Wall Street is falling while Treasury yields and oil prices are down

NEW YORK (Reuters) – Wall Street stocks fell in a volatile session and oil prices fell on Tuesday, with risk appetite apparently waning as investors turned to safe havens such as Treasuries amid concerns about inflation and slowing economic growth.

US Treasuries rose, with the yield on the benchmark 10-year bond falling from a more than three-year high to less than 3% as the market reassessed inflation expectations a day before US Consumer Price Index (CPI) data was released.

Markets were volatile due to a combination of rising inflation and concerns that monetary tightening aimed at slowing price increases could also slow economic growth.

Register now to get free unlimited access to Reuters.com

Central banks in the United States, Britain and Australia last week raised interest rates and investors prepared for further tightening as policymakers battle high inflation.

And while all three US indices were recovering from Monday’s massive sell-off, the enthusiasm for stocks quickly faded.

“There’s a ton of cross-currents right now. Liquidity is drying up and volatility is the name of the game,” said Matthew Miskin, senior investment strategist at John Hancock Investment Management in Boston.

“The technology and growth aspect of the (stock) market has a lot of weight. Treasury yields are rising at the same speed that they have scared off risky assets. If they can take a break here, they can let the market… find some stability.”

Maskin was reassured by the Fed’s official comments on Tuesday that indicated efforts were being made to engineer a smooth landing. He noted in particular the comment by Loretta Meester, Cleveland Fed President, that while unemployment may increase and growth slow, Fed policy tightening should not push the economy into a “continuing recession.” Read more

See also  Authorities said a ground crew member died after "running into the engine" of a plane in Alabama

“They’ve been very hawkish, so any slight move would make the market want to smell that,” Maskin said. “Emotions are wise a lot of people are looking to give up. The dots aren’t quite related to that yet.”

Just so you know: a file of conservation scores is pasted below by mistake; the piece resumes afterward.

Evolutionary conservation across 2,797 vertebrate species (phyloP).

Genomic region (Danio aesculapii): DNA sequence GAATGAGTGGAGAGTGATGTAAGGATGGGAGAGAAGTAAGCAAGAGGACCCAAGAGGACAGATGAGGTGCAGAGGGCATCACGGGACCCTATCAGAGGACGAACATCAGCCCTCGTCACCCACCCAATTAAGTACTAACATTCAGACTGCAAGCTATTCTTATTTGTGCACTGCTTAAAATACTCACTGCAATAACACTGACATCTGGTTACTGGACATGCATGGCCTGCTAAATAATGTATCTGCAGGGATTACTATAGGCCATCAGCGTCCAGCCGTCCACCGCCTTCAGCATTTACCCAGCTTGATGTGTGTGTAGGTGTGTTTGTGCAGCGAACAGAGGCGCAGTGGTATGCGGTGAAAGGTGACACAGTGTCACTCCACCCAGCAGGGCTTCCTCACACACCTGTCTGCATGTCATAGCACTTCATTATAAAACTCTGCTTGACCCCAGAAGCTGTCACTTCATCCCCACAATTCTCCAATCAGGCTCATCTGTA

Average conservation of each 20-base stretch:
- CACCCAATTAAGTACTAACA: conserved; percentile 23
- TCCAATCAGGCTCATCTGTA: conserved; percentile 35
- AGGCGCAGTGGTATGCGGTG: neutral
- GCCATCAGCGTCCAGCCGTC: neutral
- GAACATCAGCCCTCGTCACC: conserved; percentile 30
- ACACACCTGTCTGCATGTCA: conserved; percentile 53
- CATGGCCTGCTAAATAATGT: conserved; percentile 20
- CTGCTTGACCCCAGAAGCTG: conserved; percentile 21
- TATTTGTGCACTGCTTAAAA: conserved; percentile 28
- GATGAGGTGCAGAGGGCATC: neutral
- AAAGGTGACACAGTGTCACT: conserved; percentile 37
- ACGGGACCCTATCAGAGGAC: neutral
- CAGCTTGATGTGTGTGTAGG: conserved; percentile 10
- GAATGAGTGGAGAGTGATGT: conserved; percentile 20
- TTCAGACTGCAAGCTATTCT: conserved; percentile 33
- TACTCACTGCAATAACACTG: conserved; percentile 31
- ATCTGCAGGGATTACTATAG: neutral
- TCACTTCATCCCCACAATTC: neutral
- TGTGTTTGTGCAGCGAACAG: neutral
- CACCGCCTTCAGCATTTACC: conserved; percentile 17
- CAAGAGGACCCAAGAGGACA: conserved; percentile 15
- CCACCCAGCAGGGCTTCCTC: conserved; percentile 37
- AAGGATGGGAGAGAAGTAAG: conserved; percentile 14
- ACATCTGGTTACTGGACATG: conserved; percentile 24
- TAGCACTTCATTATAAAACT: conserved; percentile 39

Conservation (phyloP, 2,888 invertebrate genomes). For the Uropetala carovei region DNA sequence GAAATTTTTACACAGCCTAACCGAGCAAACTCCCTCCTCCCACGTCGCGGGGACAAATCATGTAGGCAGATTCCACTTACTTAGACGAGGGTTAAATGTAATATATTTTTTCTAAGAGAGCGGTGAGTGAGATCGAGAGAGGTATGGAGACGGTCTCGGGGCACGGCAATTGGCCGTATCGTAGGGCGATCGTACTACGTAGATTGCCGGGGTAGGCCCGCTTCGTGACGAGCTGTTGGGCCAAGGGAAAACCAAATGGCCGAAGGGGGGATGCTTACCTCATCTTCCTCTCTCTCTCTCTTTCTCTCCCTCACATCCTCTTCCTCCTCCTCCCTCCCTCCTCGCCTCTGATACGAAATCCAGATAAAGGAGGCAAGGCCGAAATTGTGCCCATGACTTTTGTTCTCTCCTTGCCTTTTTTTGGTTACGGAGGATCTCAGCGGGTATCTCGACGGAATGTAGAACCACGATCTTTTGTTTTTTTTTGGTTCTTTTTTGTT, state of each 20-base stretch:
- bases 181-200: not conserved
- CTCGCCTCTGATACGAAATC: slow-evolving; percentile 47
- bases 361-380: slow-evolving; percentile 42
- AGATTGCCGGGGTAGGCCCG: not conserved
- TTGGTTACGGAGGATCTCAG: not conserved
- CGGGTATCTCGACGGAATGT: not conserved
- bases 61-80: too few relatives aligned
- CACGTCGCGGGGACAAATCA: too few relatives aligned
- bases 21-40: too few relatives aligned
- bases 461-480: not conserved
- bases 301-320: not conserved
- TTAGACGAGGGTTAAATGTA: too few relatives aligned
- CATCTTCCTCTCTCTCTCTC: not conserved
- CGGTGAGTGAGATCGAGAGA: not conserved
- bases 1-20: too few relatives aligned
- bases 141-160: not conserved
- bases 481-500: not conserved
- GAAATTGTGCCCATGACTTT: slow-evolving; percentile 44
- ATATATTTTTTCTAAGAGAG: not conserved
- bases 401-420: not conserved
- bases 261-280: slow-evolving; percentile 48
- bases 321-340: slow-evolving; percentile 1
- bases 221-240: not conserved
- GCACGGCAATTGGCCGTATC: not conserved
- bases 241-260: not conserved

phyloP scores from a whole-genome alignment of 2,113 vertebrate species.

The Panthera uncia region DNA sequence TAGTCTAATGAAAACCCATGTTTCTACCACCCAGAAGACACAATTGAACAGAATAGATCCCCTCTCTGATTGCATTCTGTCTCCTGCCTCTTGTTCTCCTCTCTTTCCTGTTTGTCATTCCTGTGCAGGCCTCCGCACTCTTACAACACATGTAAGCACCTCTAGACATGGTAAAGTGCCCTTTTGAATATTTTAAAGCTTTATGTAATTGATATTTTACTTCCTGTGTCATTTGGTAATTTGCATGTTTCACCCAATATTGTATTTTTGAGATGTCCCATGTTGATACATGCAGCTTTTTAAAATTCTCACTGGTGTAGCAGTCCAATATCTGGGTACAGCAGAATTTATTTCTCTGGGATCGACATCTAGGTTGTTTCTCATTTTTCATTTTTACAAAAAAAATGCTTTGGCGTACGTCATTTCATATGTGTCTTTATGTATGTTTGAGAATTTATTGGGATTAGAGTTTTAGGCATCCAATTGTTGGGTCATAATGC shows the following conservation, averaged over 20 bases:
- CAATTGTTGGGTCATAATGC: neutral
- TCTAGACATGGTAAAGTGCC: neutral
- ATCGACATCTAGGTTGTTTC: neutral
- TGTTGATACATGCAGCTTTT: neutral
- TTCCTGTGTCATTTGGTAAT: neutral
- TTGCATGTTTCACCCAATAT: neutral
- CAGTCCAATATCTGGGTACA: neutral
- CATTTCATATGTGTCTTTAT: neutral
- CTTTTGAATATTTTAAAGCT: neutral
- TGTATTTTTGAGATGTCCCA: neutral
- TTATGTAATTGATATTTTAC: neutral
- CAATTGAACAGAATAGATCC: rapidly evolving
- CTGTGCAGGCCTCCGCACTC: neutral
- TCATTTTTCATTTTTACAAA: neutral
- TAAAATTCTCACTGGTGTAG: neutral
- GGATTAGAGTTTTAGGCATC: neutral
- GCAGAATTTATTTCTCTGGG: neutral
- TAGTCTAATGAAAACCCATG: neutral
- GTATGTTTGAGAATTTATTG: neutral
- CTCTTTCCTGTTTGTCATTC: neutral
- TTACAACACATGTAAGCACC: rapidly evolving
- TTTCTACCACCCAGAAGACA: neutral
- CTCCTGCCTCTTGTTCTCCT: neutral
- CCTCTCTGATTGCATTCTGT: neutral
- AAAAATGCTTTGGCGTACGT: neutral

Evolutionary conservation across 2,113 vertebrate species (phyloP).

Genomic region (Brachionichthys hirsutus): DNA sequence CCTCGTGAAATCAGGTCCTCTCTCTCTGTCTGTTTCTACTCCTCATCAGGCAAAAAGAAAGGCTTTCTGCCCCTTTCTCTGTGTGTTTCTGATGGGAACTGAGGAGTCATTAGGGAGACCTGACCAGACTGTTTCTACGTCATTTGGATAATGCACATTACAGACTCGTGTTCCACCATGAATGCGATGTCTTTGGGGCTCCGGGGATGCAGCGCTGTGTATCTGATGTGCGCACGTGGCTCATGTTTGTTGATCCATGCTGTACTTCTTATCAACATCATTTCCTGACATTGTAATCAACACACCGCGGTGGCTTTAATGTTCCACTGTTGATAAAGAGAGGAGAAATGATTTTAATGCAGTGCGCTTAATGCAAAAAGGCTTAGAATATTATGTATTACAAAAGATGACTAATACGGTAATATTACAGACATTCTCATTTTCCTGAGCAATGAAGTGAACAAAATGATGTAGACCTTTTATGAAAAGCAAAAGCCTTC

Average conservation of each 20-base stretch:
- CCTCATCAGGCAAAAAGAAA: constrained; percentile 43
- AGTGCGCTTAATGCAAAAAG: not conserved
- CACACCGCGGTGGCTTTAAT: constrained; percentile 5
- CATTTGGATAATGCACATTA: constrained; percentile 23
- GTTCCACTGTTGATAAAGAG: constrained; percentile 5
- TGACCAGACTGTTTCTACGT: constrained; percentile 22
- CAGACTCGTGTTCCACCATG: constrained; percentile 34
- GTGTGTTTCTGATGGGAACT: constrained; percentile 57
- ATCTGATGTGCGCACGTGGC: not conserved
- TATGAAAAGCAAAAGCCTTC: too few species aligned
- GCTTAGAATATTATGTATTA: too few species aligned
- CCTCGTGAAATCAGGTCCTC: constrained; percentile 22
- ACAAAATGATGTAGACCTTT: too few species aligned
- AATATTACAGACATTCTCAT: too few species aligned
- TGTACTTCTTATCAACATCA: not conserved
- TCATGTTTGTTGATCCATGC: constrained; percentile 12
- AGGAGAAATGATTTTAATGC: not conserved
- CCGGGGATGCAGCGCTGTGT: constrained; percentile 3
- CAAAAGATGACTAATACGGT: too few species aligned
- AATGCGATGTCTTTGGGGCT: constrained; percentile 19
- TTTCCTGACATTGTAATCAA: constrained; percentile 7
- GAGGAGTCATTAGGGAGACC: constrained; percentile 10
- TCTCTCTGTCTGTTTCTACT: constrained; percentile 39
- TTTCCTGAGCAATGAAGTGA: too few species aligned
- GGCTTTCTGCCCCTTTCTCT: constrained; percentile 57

1130 EST (1530 GMT), Dow Jones Industrial Average (.DJI) The Standard & Poor’s Index fell 97.45 points, or 0.3 percent, to 32,148.25 points (.SPX) It lost 10.91 points, or 0.27%, to 3980.33 points, and the Nasdaq Composite (nineteenth) It fell 16.49 points, or 0.14%, to 11606.76 points.

Pan-European STOXX 600 Index (.stoxx) It rose 0.80% and the MSCI gauge of stocks worldwide (.MIWD00000PUS) It fell 0.33%, after rising as much as 1.44% earlier.

The US dollar was choppy on Tuesday as it settled near a two-decade high before a key inflation reading could provide insight into the Fed’s policy path. Read more

The dollar index rose 0.164%, with the euro slipping 0.19% to $1.0535. The Japanese yen was down 0.03% against the dollar at 130.29 per dollar, while the British pound was last traded at $1.2301, down 0.24% on the day.

Previous data showed China’s export growth slowed to its weakest in nearly two years, as the central bank pledged to ramp up support for the sluggish economy. Read more

Oil prices fell in volatile trade as the market balanced looming European Union sanctions on Russian oil with demand concerns related to the coronavirus shutdown in China, a stronger dollar and rising recession risks.

US crude recently fell 1.85% to $101.18 a barrel, and Brent crude was at $103.92, down 1.91% on the day.

See also  France reveals hidden swimming pools with artificial intelligence, and imposes taxes on them

The benchmark 10-year bond recently rose 33/32 in price to 2.9497% from 3.079% late Monday.

Spot gold fell 0.4% to $1,847.41 an ounce. US gold futures contract % to $1,857.10 an ounce.

Elsewhere, bitcoin is up 4% after earlier dropping to its lowest level since July 2021. Tuesday’s gains allowed it to offset some losses when it slid 11.8% on Monday, its biggest daily drop since May 2021. Read More

Register now to get free unlimited access to Reuters.com

Additional reporting by Herbert Lasch and Chuck Mikolajchak in New York and Elizabeth Hawcroft in London. Editing by Bradley Perrett, Raisa Kasulowski and Alexander Smith

Our criteria: Thomson Reuters Trust Principles.

Leave a Reply

Your email address will not be published. Required fields are marked *